International Women’s Day 2024: Spotlight on Coral Durham

This month, to mark International Women’s Day on March 8, we are sharing a series of profiles on inspiring Kaizen women. First up is Coral Durham, a sales and relationship manager in our European Team.

How did you get to where you are today? 

It has been a long road, but I have been fortunate in that I came into the city at a time when there were few women in IT or banking. The 80s were an exciting time and I felt like a pioneer in this new rapidly moving world.

I started in 1982 in what was then called ‘IT computer operations’ and within two years was managing my first team running DEC PDP 11/70’s (amusingly another similar DEC computer is now on display in the Science Museum).

Those were the days before email, the internet, laptops, and mobile phones. I worked shifts (nightwork included), soldered hundreds of cables whilst always or nearly always being the only woman, and definitely the only 5ft blonde in make-up and stilettos in IT.

At the beginning of 1990, I joined ICMA (then AIBD), to set up its technical helpdesk team. I spent the first two years installing Trax systems, diagnosing, and fixing faults across all the Trax subscribers in London ranging from tiny brokers to the biggest global institutions – just me, my trusty soldering iron, a few 5 ¼ and 3 ½ inch floppy disks and an ex-army field telephone in a wooden box (seriously – it was bigger than my briefcase). I learnt so much during that time.

I loved every moment – it was the early nineties, and the Canary Wharf tower was still being built. There were so many buildings springing up that I once had to install a Trax system via a builders’ lift with a hard hat as the building was still a shell.

By the time MiFID I was launched in 2007, I was running a team of technical helpdesk analysts, a team of consultants, and a compliance function. Migrating all the Trax subscribers to the new MiFID version was an enormous project but I had an amazing team and together we worked a 24-hour shift system over the final three days with four hours on and four hours off, until the job was done. I worked with the Trax service for over 22 years and will always be grateful for the opportunity I was given to prove myself as a woman in IT and Finance.

Since then, I have set up customer relationship functions for CHAPS (Clearing House Automated Payment System) and even decided to leave the city for a while, but I so missed the buzz that when I got the call to join Deutsche Boerse in its new Regulatory Reporting Hub venture I was there in a hot minute. This time I moved into a sales and relationship management role utilising the skills gained over the years in supporting and listening to customer needs.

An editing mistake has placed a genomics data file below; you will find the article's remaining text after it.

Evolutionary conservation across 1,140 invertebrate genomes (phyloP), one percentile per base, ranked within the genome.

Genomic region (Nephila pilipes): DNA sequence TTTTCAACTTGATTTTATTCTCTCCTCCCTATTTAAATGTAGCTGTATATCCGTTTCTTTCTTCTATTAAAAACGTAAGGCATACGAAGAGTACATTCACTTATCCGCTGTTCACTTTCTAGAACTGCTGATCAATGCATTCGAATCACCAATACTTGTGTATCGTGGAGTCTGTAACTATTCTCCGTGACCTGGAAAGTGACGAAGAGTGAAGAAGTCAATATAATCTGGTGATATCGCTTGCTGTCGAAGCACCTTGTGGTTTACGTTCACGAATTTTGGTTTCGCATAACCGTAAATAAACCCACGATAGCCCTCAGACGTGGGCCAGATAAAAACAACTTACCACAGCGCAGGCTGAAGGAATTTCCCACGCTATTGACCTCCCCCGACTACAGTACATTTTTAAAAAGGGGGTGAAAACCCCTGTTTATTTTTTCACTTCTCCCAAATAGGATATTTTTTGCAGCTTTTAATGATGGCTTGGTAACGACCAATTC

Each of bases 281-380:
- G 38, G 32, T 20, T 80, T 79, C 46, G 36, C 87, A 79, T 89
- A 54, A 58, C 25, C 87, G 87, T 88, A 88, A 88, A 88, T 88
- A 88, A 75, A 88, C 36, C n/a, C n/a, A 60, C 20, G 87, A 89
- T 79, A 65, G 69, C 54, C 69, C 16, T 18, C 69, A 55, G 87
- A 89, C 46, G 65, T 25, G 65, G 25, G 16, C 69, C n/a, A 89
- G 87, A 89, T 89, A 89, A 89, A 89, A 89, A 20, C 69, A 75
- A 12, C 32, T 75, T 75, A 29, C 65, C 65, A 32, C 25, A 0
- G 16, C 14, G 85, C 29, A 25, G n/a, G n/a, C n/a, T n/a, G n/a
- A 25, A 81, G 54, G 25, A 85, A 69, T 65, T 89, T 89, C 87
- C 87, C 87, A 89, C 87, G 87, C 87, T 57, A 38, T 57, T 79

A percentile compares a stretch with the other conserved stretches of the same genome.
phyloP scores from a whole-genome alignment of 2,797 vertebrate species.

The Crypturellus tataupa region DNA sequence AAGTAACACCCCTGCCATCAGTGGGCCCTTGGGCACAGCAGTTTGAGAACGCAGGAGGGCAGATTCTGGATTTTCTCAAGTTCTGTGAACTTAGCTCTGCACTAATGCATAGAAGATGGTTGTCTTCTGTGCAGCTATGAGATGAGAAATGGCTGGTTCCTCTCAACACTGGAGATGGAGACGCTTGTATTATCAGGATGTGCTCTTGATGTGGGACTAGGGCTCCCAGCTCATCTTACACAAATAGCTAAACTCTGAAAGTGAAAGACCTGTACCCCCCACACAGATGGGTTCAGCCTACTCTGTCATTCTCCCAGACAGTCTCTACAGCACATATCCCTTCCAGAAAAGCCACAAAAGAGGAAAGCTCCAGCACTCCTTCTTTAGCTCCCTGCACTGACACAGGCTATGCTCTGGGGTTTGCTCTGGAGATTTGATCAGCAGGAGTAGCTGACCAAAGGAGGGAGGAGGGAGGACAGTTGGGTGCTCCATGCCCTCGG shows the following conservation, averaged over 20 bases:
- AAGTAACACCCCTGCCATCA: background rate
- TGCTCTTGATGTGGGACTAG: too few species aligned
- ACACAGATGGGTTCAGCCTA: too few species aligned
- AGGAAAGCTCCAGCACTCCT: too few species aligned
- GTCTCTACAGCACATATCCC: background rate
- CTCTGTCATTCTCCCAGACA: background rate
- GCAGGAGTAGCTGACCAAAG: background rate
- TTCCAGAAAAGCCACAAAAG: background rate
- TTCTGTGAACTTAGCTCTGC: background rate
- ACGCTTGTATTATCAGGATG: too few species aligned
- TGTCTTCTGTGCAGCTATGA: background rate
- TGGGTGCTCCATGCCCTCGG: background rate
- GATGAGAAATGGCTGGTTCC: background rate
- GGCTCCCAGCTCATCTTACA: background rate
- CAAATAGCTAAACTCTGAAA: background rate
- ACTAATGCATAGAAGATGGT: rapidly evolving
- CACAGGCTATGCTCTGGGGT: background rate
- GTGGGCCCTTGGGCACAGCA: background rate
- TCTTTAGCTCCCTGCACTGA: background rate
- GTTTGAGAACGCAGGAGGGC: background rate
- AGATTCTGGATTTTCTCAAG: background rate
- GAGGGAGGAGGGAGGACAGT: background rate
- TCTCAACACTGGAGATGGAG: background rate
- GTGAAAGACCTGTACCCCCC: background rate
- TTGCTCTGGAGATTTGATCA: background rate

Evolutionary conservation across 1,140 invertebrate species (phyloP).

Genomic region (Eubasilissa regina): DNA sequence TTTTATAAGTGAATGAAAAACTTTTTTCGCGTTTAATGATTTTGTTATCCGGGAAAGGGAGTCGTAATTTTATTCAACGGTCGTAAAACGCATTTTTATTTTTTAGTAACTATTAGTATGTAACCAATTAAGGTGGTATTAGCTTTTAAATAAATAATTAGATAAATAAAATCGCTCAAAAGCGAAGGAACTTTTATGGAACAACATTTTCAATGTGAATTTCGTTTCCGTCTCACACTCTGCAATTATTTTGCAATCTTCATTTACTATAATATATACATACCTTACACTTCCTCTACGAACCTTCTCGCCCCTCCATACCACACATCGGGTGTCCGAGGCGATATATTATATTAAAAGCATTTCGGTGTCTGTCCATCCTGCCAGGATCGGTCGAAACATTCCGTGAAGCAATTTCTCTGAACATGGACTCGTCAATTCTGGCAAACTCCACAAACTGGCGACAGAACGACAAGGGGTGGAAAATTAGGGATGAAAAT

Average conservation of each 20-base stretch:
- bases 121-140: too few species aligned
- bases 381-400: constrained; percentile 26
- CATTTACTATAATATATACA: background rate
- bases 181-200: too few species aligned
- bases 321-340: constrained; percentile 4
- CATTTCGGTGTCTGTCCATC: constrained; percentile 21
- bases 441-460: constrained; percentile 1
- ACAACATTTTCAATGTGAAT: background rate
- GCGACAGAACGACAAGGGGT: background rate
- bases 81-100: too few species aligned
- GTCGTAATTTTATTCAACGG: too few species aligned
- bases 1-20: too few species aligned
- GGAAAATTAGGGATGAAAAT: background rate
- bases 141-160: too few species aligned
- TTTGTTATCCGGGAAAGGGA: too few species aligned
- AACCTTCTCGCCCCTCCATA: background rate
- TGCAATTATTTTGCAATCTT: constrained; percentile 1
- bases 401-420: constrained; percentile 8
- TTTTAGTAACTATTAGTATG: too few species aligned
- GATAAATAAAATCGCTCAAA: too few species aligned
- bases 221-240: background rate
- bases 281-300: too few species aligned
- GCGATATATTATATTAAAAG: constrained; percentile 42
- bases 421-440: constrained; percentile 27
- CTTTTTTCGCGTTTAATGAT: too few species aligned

What motivated you to move into Sales and Relationship Management as a career?

I didn’t choose relationship management, it chose me and felt like a natural progression. Whenever I’ve been asked what I do for a living, I say ‘I talk for a living’ which is partially true but more importantly I listen.

My sales and relationship management role at Kaizen allows me to combine my technical knowledge, compliance, risk, governance and regulatory experience with soft skills such as listening and communication.

Being part of the European Team within Kaizen offers me yet another exciting new opportunity as we navigate along this post Brexit world with its lines of divergence and ever changing Regulatory landscape.

Regtech can be male dominated, what positive steps do you think we could take to help women overcome the challenges they face in our industry?

I’m not sure I ever believed in quotas when it came to ‘women in the boardroom’ for example, as inevitably it was the male members of the Board who chose them based on their idea of what a female Board member should bring to the table.

Sadly, I’m still reading the same articles stating women feel overlooked, ignored and not listened to in the workplace and this may well go back to how we were brought up and how we still bring up our daughters. We may not be able to change that but what we can do is work on a positive continuous framework that addresses and challenges the areas of concern. For example training for women in public speaking, debating, training on building self-confidence and self-worth.

These suggestions may sound obvious, but they are the foundations from which women can start challenging other inequalities and stereotypes.

Finally, demonstrating and setting success criteria within this framework will make it harder for it to be ignored and who knows, we may even see a few men taking some unconscious bias training.

Who’s had the biggest influence on your career? 

That’s a difficult question as I’ve always followed my own path. Rather the people that have encouraged me to pursue my career in my own way are the people that have shaped my life.

My earliest influence was of course, my mum – who had to leave school at 15. She was never given the opportunities I had and was determined that I did not suffer the same fate.

She loved to hear my stories about the banks I had visited and the people I had met and would always wear her best suit or ‘costume’ as she called it if she was meeting me at the office.

The other major influence would be my mother-in-law who was one of the Windrush generation that came over from St. Vincent in the late fifties and although she was well educated, suffered prejudice. I have never met such a strong woman. Fearless in so many ways, not loud but just magnificent. Between them they have given me the confidence to shape my own career, on my own terms, in my own way and enjoy every moment.

Coral’s story is part of a series on inspiring Kaizen women to mark International Women’s Day 2024.